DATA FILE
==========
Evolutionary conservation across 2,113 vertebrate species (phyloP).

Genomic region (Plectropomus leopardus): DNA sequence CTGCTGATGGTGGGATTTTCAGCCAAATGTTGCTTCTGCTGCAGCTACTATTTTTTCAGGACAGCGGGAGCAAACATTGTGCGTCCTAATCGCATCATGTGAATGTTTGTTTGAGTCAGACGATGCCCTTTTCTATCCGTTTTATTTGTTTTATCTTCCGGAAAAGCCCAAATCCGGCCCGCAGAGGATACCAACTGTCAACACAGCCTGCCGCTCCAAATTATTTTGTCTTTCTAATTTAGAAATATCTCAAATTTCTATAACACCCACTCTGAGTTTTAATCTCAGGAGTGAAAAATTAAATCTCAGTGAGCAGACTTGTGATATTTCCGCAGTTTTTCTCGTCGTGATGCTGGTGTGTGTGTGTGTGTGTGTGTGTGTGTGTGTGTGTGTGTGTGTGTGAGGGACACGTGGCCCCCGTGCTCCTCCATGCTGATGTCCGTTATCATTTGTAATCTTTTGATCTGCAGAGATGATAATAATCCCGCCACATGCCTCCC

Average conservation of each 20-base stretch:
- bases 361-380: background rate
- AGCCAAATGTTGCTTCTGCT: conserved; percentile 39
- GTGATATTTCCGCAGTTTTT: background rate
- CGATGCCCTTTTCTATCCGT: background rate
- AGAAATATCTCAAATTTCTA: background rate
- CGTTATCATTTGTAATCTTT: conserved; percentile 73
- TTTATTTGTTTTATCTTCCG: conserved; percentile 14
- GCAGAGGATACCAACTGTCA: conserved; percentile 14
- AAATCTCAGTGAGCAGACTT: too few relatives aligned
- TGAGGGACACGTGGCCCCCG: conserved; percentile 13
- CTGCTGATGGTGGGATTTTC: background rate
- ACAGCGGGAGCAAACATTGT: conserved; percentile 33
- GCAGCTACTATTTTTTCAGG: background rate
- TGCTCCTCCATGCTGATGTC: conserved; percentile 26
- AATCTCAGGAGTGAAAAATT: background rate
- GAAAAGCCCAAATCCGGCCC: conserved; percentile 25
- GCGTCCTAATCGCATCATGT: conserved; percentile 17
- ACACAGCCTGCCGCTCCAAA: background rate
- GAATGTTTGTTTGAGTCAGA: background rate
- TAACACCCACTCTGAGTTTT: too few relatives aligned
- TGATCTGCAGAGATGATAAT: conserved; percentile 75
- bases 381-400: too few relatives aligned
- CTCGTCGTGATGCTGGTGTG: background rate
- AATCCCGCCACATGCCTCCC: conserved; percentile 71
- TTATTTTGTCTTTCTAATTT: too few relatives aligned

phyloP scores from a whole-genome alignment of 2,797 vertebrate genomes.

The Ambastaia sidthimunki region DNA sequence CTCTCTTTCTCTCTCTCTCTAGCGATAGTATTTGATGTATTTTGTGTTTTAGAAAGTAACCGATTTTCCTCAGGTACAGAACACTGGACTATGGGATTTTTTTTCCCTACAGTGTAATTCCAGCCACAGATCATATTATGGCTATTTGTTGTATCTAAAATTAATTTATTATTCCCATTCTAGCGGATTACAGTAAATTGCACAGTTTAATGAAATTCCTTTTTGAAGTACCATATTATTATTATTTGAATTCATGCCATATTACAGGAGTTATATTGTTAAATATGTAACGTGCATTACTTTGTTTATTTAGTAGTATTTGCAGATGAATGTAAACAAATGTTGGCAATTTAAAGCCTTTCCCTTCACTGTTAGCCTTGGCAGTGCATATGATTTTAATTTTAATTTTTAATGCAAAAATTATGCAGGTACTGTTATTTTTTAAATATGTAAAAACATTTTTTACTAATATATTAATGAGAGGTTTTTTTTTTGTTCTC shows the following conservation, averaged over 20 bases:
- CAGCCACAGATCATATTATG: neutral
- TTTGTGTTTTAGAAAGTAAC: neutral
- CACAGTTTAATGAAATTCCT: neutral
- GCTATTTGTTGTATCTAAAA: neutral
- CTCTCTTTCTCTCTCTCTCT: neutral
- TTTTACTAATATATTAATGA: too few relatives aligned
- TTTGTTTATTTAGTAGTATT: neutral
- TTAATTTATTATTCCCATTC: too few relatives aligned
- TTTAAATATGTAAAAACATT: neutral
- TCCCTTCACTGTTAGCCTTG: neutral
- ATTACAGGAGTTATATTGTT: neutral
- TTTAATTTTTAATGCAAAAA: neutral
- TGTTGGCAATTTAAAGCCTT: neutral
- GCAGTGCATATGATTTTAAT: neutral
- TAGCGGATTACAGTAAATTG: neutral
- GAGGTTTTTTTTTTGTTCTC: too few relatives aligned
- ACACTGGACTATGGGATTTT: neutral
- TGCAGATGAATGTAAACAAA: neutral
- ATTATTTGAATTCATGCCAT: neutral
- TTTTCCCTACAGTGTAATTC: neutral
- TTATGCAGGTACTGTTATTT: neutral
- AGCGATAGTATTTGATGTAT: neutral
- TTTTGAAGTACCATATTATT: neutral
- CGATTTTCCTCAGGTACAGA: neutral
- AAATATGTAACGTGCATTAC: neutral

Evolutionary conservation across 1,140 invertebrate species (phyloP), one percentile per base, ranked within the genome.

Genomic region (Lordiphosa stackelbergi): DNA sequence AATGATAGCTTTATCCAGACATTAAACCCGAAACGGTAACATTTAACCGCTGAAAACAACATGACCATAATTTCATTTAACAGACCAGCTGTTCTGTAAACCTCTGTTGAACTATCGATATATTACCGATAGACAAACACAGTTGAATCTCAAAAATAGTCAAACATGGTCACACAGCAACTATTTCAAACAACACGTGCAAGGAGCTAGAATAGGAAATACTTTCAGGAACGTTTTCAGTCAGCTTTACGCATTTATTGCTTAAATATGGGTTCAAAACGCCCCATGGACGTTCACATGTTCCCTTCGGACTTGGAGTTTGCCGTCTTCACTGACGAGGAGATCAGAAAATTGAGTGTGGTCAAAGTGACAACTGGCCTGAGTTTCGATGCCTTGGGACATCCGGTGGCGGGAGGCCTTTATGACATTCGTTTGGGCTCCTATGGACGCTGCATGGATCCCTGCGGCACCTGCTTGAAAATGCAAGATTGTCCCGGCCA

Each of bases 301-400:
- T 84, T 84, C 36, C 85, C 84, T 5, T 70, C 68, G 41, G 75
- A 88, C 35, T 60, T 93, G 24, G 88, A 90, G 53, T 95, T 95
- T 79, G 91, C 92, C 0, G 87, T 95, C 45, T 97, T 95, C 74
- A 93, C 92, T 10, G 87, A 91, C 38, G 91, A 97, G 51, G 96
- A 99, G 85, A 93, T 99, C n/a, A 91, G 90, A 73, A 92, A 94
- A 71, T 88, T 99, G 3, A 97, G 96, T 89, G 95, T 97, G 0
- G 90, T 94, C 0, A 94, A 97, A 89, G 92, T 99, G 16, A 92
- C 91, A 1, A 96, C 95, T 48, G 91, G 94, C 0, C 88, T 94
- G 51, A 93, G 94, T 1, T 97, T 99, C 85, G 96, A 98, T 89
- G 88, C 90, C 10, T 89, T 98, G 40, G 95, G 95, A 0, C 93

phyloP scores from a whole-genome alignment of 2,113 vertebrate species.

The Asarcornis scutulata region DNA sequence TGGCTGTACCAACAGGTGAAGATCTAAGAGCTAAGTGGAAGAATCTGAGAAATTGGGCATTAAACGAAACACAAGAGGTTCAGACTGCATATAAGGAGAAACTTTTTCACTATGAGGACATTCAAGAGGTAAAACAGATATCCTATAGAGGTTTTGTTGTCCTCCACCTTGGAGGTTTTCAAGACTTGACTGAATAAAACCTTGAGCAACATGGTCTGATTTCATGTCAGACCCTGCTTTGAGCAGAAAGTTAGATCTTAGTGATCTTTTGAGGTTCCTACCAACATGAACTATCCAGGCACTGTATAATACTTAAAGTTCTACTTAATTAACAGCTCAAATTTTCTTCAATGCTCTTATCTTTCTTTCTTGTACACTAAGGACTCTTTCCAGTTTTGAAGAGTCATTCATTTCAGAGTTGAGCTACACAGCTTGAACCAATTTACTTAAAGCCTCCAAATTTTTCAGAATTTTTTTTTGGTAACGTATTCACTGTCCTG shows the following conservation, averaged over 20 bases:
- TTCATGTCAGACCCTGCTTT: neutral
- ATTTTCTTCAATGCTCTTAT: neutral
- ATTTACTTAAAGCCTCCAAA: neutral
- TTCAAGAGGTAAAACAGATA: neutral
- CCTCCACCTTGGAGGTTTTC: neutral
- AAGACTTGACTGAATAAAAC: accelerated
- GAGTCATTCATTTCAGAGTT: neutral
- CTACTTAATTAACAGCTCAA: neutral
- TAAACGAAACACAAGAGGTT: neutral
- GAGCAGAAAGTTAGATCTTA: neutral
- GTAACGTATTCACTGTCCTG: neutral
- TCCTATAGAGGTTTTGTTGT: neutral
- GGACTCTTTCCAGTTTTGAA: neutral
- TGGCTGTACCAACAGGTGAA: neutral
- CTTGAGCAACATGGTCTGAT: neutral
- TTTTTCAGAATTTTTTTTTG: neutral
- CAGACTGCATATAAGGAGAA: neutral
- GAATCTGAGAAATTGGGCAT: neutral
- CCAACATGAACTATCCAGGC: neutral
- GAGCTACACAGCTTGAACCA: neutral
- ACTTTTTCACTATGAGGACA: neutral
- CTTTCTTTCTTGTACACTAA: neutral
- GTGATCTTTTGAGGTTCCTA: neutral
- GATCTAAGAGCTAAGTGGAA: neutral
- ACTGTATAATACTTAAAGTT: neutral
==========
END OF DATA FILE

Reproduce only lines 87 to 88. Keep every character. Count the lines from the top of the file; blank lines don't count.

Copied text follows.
- CAGACTGCATATAAGGAGAA: neutral
- GAATCTGAGAAATTGGGCAT: neutral